"We don't necessarily discriminate. We simply exclude certain types of people."
-- Colonel Gerald Wellman
, ROTC Instructor.
"Your food stamps will be stopped effective March 1992 because we received notice that you passed away. May God bless you. You may reapply if there is a change in your circumstances."
--Department of Social Services, Greenville , South Carolina
"Traditionally, most of Australia 's imports come from overseas."
--Keppel Enderbery
"If somebody has a bad heart, they can plug this jack in at night as they go to bed and it will monitor their heart throughout the night. And the next morning, when they wake up dead, there'll be a record."
--Mark S. Fowler, FCC Chairman
Feeling smarter yet?

Tuesday, January 15, 2013

Morning Dew & Beauty

The morning dew is a source of freshness and is a proof of God too (at least for a saint). Unfortunately, those who worship modern science and technology whole day, do not realize that from its standpoint everything is nothing but matter, with no vertical dimension and causality to it. Divine Imprint is the source of all meaningful beauty.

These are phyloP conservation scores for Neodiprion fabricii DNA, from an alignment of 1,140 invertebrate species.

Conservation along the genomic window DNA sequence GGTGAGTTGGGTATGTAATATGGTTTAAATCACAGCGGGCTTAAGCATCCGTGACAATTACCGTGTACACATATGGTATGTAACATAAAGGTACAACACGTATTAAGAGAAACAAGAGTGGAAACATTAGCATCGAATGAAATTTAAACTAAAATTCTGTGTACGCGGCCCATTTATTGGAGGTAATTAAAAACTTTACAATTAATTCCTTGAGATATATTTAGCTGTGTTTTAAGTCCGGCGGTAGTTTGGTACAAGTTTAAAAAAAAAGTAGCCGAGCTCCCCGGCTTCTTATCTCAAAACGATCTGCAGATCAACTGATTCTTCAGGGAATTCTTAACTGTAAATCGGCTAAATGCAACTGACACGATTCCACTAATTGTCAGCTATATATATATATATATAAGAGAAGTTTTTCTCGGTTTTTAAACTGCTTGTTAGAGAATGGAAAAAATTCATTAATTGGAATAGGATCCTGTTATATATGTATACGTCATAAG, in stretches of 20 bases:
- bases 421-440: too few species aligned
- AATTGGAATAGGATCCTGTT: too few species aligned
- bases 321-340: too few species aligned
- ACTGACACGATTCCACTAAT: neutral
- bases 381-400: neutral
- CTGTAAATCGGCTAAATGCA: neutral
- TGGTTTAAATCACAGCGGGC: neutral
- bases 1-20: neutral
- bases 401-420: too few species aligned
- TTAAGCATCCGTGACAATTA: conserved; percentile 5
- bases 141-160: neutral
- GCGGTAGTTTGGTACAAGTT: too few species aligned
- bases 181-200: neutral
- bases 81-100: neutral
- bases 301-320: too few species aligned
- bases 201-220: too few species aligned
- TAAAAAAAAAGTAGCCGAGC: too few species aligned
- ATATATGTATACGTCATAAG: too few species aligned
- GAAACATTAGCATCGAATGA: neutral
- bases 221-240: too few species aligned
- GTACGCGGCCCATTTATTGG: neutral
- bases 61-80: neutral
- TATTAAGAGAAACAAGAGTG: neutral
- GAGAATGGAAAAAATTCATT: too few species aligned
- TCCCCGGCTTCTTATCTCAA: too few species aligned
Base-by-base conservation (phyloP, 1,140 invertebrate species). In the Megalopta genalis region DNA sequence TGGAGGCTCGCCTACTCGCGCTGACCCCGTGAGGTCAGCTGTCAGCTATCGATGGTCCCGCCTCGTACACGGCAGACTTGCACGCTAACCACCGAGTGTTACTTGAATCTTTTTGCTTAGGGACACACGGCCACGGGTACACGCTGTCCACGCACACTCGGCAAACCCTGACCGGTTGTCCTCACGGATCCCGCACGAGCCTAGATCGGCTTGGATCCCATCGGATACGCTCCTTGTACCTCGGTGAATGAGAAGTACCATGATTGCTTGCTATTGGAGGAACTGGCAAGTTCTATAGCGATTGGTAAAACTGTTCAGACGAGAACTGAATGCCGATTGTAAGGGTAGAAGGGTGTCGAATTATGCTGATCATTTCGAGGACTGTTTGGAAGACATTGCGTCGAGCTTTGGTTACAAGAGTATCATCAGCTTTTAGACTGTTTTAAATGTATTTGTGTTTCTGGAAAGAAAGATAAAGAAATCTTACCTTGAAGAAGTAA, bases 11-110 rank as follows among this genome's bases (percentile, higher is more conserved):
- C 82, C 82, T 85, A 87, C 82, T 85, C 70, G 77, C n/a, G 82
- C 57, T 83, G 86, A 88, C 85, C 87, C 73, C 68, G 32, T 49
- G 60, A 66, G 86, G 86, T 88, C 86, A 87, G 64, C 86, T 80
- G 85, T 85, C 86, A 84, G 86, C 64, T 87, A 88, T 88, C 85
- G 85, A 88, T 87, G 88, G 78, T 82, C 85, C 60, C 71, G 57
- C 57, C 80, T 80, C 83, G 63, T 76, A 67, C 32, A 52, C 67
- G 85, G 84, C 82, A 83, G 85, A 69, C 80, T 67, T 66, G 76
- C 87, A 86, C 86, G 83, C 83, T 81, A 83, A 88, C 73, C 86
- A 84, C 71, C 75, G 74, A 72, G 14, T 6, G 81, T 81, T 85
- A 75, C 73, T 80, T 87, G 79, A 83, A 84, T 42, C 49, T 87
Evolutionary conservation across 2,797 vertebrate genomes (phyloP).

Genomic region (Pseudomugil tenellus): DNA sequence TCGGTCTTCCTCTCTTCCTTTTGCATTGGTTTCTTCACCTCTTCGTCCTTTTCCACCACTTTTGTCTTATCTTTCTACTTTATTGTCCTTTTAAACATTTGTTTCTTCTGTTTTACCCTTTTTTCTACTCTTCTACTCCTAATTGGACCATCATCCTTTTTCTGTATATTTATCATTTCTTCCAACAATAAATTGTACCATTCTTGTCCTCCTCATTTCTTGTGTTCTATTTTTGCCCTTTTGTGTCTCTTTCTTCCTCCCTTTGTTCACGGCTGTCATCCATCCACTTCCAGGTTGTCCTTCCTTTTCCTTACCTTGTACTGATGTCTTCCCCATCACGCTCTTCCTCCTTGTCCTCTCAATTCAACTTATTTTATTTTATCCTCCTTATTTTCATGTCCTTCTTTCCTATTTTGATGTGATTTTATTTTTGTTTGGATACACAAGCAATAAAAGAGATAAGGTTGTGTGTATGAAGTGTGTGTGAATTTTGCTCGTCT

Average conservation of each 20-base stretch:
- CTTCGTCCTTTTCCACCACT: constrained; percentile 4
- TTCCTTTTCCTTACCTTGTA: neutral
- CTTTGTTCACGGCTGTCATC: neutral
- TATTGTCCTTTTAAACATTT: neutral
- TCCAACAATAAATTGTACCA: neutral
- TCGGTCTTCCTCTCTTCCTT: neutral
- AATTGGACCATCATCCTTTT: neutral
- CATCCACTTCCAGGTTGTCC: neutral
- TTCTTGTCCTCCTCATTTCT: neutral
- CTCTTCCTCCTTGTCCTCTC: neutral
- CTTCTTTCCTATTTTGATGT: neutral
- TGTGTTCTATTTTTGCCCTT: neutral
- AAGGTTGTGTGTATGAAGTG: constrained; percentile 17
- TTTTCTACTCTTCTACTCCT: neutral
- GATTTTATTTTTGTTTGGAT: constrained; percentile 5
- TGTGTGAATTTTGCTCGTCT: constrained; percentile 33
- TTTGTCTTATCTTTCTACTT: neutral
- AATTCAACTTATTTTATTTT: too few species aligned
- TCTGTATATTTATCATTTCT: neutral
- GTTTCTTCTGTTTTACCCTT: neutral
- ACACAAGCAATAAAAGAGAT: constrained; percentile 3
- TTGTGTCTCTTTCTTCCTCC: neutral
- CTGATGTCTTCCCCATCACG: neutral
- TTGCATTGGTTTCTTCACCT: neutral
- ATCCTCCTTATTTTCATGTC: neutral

This mechanistic and materialistic view of nature, that modern science possesses, is also the cause of so much destruction of environment. Because from its view, there's no sacred element to material world, hence it's there to be captured according to free market forces. They realized it later that destruction of nature creates imbalance (too obvious to us though). We must salute from heart all native cultures that are disgusted by the idol of indefinite economic progress. Yet, many muslims who're envious of worldly power and resources have fallen to the same trap seculars did.